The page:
If each point in a field — the gravitational field, the electron field, and so on — is to have local phase freedom (historically called gauge freedom), such that it can undergo gauge transformation by changing its phase without any global change in phase — such that it is a purely local variable, and not a global one affecting all points in the field — then some method for informing its neighbors as to the free decision it has made is needed. If you did not have a method of communicating phase information from point to point then the field would just be a collection of uncoordinated, solipsistic points. The communication is key to keeping each point informed as to what every other point is doing. It allows the points in the field to communicate with one another.
As a purely practical matter, students of electromagnetism “choose a phase” (meaning choose a gauge) when working a problem — e.g. the Coulomb phase or the Lorentz phase (see p.14 of Moriyasu). “When an electromagnetic field is present, a different choice of phase at each point in space can then be accommodated easily by interpreting the potential Aμ as a connection which relates phases at different points.” Moriyasu p.17.
Internal spaces for phase factors. Following Schwichtenberg p.83-6, in QFT it is understood that “above” or “inside”(though it’s really not spatiotemporally located; “above” and “inside” are just spatiotemporal metaphors) each point on a field (say the electron field, or the photon field) is a complex unit circle, CUC, as defined by Euler’s formula
This little invisible CUC is a local internal space called that point’s “phase factor” and something called local gauge freedom (where, crazily, for historical reasons, “gauge” really means “phase”, so that we are really talking about phase freedom) allows that each individual point in the field can set it’s “phase factor” to anything it likes, meaning to any value of theta ().
Algebraically you write this like so:
which just means you can take some wavefunction and multiply it by Euler’s formula with the theta set to any value you like and you get the same wavefunction, just with a different phase.
It is often helpful to “spell this out” more completely by imagining that the wavefunction is a real function called (e.g, only uses real numbers) that is multiplied by a complex phase factor called . This is written algebraically like this:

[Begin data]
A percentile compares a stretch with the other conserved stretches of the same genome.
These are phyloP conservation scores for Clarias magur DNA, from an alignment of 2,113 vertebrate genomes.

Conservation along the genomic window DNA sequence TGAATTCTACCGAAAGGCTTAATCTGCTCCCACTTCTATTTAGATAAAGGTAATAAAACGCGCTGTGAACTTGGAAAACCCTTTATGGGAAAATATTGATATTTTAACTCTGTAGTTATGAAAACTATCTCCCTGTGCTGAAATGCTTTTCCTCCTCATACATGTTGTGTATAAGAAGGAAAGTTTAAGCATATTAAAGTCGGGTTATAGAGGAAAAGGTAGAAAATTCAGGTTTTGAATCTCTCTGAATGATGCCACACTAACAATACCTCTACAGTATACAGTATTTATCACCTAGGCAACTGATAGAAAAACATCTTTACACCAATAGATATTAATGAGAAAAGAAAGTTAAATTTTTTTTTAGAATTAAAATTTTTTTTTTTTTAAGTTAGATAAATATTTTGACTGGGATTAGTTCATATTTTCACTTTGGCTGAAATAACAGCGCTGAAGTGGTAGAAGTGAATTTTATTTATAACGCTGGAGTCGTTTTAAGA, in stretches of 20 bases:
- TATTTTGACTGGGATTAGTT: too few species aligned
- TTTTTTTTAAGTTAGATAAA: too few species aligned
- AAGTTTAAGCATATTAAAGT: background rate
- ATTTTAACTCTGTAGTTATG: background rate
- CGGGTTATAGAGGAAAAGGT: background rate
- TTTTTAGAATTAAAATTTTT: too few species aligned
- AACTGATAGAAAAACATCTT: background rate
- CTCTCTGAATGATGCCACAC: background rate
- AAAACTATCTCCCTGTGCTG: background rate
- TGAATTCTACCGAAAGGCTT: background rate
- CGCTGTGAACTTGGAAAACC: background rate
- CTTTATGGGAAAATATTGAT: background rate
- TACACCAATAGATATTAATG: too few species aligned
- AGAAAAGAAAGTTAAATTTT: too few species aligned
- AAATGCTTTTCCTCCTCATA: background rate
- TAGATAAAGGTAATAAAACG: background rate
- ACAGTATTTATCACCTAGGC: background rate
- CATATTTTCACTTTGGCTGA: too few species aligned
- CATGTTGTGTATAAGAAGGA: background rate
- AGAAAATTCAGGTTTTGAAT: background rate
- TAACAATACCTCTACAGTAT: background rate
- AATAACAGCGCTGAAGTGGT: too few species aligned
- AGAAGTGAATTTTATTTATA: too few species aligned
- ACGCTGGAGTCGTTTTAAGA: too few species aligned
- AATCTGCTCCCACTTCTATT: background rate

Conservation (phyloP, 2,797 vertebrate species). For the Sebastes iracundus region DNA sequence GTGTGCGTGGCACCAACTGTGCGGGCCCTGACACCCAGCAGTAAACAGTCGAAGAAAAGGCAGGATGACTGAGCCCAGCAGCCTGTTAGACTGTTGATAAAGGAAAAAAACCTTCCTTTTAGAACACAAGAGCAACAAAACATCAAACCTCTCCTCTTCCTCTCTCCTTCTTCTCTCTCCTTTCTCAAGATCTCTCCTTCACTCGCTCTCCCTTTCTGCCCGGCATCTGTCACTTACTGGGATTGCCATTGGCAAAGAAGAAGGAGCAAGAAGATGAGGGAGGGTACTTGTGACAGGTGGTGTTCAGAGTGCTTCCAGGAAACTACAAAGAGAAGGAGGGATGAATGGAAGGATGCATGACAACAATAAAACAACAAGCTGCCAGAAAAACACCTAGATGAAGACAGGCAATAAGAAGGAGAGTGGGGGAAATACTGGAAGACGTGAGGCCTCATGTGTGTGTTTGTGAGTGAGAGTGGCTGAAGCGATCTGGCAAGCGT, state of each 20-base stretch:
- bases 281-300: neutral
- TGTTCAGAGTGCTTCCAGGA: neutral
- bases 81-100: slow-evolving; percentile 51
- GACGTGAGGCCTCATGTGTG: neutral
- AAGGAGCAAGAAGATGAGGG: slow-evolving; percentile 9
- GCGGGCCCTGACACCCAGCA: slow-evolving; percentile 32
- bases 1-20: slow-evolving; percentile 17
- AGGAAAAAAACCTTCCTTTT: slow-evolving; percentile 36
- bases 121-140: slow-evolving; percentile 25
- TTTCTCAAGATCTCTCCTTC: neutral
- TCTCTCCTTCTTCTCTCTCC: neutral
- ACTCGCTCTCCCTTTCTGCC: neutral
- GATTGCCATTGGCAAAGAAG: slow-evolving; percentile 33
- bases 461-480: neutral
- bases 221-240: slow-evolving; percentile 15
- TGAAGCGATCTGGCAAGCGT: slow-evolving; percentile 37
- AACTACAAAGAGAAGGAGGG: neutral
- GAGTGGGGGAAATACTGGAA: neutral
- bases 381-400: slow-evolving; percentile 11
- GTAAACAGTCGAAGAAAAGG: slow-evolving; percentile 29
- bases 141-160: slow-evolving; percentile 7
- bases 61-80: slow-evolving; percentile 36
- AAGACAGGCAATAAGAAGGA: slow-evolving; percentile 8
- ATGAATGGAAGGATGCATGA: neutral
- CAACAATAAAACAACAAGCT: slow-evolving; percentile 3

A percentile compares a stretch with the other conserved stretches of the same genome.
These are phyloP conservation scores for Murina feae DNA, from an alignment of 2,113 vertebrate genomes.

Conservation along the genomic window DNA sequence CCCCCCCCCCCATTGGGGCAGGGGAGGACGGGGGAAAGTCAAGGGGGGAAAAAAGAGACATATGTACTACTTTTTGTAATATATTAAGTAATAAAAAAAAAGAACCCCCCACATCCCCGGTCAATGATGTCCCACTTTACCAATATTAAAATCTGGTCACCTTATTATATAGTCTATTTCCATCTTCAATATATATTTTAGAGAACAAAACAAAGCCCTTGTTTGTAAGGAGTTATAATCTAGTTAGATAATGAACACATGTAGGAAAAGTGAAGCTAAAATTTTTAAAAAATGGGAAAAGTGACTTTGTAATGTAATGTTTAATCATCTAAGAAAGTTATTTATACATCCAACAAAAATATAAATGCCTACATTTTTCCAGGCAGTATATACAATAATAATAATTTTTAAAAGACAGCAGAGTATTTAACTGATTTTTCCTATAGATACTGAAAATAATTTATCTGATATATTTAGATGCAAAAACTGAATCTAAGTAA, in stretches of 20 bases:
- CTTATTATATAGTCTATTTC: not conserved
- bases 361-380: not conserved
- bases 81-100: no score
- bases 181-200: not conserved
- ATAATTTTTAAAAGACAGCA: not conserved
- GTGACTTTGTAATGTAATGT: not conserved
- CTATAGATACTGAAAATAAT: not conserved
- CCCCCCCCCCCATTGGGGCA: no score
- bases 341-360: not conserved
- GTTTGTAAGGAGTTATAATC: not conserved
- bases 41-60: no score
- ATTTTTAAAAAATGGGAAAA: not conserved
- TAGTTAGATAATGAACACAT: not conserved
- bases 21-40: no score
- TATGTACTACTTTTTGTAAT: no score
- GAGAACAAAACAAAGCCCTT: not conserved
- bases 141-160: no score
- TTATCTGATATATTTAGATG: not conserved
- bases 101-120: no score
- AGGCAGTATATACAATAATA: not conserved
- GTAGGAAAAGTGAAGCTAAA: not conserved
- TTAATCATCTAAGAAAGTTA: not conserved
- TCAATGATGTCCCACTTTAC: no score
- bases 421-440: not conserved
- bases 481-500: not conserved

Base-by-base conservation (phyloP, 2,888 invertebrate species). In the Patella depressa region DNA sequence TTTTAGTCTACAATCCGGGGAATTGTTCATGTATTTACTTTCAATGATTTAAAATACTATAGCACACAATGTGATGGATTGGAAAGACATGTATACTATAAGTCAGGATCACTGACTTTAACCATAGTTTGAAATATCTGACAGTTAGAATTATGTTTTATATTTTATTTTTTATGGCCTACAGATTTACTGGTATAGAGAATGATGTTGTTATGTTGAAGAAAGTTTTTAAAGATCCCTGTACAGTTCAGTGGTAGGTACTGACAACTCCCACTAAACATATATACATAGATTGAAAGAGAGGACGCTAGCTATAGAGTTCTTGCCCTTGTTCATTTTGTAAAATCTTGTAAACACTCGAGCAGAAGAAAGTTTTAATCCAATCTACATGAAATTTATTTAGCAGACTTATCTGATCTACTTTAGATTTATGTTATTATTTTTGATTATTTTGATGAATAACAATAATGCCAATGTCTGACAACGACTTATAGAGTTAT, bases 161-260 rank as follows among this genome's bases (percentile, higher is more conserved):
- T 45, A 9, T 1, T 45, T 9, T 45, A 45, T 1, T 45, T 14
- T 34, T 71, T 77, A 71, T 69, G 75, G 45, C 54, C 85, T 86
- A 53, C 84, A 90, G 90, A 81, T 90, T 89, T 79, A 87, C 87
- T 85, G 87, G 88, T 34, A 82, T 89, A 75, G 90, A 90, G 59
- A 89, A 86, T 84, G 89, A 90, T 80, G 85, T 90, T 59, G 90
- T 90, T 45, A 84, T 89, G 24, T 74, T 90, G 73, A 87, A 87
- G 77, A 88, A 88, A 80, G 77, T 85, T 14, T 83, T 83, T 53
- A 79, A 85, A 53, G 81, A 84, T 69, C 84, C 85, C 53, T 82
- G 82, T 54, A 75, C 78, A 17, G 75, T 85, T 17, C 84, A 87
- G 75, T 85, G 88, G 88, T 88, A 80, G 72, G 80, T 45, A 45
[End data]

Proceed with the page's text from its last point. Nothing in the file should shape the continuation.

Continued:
What is sometimes said is that this phase is “unphysical” meaning it doesn’t alter the behavior of the electron per se. But it does affect how electrons interact, so that “unphysical” has a pretty limited meaning.
The electromagnetic four-potential
is comprised of two quantitites: , a scalar called the eletric potential which in neurobiology we call voltage, and , the magnetic potential, which is a vector (not a scalar). Thus the “electro” and the “magnetic” in electromagnetic map to two different mathematical objects, one a scalar, one a vector.
The electric and magnetic fields are made out of these potentials, with it being important to understand the distinction between a field (lots of points) and a potential (one point). The magnetic field is
and the electric field is
Where we can define the three spatial coordinates of each field as
we can produce the electromagnetic field strength tensor in covariant, , and contravariant, , which look like this
where, as a sidenote, index lowering is achieved like this:
It is often more pragmatic to not write out all these E’s and B’s and so you often see it just stipulated by way of
DrPhysicsA on Youtube Series on Particle Physics, which features gauge theory prominently Note that if you scroll along on the bottom you can skip to the formulae you really need explained. QED begins here.
Ranked in order of usefulness to a total novice
#1 Kuhlmann, Meinard (2020) Stanford Encyclopedia of Philosophy article on QFT. PDF version. A good place to start to get a lot of history and context.
#2 Schwichtenberg, Jacob. Physics from finance: introduction to fiber bundles and gauge theory (Amazon Kindle version) Nice little drawings, sometimes too simple, sometimes too fast, but definitely a good “first pass” through the material to get the basic idea.
#3 Moriyasu, K. Elementary Primer for Gauge Theory. Same on internet archive. Same on Amazon Kindle. My personal favorite. As a novice I have found this to be the most useful per unit time spent for introductory information on QFT. But higher level than the next, below.
- Chapter 2 is historical but useful
- Chapter 3 is where he starts to dig into the gauge theory
#4 Auyang, Sunny (1995) How is quantum field theory possible? (OUP) A work of philosophy more than physics, not the best place to start if you are trying to get the main idea.
#8 Sean Carroll video on Gauge symmetry (over 1h long!)
- At minute 16:50 or so he talks about why we have a photon field — to gauge the electron’s phase. He gets into the idea that the photon field is necessitated by the electron field very briefly bc it seems very obvious to him.